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From Galileo to Newton

5.2 - Telescope-Making in Mid 17th Century

Pincers and scissors for cutting glass discs (C.A. Manzini, L'occhiale all'occhio, 1660) Lathe for preparing grinding moulds (C.A. Manzini, L'occhiale all'occhio, 1660) Lathe for grinding and polishing lenses (C.A. Manzini, L'occhiale all'occhio, 1660)

With the diffusion of the Keplerian telescope, refined techniques for constructing lenses were developed and a new professional figure emerged, that of the specialised optician, able to prepare excellent instruments upon commission. It was in Rome in particular that Eustachio Divini (1610-1685) and Giuseppe Campani (1635-1715) set up their workshops.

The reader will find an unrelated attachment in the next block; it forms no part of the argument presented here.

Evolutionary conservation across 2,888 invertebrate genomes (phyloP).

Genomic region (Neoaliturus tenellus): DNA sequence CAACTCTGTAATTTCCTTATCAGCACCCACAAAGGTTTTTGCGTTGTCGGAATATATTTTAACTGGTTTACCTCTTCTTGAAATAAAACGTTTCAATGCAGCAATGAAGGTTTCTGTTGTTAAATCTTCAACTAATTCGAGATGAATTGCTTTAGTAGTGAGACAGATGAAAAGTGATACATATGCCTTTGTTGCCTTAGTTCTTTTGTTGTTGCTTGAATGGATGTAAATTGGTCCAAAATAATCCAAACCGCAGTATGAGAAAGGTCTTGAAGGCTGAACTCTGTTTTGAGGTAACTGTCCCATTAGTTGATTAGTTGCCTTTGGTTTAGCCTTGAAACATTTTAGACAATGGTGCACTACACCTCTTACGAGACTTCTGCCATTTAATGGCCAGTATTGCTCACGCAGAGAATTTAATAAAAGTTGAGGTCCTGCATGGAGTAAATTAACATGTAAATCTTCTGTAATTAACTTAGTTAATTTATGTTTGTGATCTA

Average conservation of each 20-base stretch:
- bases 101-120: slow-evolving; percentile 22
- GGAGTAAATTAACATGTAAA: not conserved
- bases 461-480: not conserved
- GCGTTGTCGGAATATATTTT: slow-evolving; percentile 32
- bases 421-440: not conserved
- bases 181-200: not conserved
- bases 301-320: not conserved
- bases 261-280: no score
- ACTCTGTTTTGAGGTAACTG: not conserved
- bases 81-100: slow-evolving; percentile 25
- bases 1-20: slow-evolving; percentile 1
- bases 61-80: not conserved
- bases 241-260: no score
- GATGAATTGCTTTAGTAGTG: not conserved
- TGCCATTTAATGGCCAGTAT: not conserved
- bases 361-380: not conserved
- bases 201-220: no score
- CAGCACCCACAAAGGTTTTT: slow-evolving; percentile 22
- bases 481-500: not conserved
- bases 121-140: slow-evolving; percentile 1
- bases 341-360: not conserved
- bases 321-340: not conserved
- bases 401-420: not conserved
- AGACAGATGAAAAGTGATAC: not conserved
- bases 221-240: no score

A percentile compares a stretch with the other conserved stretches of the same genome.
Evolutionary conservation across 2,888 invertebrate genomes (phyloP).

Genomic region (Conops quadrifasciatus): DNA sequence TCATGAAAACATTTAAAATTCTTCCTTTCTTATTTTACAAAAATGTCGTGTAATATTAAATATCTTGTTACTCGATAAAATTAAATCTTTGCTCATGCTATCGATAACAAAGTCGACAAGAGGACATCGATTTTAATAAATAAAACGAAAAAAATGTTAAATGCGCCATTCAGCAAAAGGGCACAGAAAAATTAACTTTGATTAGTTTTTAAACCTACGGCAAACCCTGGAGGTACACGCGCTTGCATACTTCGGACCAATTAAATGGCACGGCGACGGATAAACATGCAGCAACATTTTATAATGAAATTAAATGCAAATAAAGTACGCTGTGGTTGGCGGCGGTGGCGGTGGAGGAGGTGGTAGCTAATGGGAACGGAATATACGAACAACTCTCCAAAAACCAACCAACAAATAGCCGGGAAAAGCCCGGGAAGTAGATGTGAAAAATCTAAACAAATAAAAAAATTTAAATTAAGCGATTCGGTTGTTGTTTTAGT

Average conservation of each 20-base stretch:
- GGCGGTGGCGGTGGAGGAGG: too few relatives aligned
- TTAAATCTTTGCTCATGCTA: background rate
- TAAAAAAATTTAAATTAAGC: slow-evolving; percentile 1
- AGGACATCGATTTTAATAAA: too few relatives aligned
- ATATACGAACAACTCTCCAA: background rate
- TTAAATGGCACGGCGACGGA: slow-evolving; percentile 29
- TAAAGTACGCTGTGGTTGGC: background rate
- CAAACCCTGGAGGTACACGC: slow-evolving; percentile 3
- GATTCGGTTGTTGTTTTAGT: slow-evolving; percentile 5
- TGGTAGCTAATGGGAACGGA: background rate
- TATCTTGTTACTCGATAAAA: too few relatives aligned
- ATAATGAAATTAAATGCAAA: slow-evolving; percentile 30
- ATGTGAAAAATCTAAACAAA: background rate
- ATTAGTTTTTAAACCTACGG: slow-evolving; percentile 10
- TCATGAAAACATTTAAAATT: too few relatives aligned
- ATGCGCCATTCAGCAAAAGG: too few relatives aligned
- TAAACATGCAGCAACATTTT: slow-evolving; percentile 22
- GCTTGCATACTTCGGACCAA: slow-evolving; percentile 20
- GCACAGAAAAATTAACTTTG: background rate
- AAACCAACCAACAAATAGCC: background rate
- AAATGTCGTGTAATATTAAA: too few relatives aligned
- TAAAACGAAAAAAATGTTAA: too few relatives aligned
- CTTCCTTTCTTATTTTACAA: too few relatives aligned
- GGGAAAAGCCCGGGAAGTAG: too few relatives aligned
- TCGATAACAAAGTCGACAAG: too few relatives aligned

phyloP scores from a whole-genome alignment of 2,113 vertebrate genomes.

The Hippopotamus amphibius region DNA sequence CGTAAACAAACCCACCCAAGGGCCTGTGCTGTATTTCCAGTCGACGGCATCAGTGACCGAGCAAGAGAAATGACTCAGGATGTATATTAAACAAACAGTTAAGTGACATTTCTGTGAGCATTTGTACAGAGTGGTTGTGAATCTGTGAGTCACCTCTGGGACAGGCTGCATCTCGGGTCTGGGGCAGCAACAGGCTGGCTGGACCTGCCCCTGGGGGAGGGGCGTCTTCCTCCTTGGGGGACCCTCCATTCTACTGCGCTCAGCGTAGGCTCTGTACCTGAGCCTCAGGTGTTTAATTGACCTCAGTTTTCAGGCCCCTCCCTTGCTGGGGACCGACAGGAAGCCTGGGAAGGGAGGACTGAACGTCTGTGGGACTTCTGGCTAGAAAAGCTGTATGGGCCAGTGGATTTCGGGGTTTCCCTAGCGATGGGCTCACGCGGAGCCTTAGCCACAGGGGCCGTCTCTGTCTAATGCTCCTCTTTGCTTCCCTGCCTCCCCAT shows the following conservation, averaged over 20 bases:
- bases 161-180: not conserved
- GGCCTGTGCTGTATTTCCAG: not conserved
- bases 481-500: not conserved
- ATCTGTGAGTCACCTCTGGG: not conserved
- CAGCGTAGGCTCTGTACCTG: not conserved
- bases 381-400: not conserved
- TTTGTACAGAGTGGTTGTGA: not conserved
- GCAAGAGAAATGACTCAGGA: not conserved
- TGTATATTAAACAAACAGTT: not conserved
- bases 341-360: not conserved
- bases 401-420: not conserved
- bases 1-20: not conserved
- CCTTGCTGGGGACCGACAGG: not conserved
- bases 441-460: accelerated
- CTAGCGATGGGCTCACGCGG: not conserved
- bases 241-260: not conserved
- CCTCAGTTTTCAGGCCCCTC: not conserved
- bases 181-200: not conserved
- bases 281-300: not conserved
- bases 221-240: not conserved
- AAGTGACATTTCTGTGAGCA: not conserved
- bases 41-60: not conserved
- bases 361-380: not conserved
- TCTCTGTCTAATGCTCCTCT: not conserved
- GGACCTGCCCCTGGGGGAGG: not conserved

As reported by Carlo Antonio Manzini (1600-1677) in his Occhiale all’occhio (1660), the construction of lenses for telescopes and microscopes now passed through various stages that demanded special utensils and skilled workers. The selection of glass for the large objective lenses, the casting and lathing of special metal moulds for grinding them, the selection and application of abrasive materials for polishing them, often constituted professional secrets that accompanied by the invention of innovative optical solutions. One of these was the two-lens system - called "erector" - by means of which Campani managed to straighten the reversed images of the Keplerian telescope in elegant manner. Campani, in particular, not only sold telescopes all over Italy, but became the official supplier of the Paris observatory, directed by Giovanni Domenico Cassini (1625-1712).

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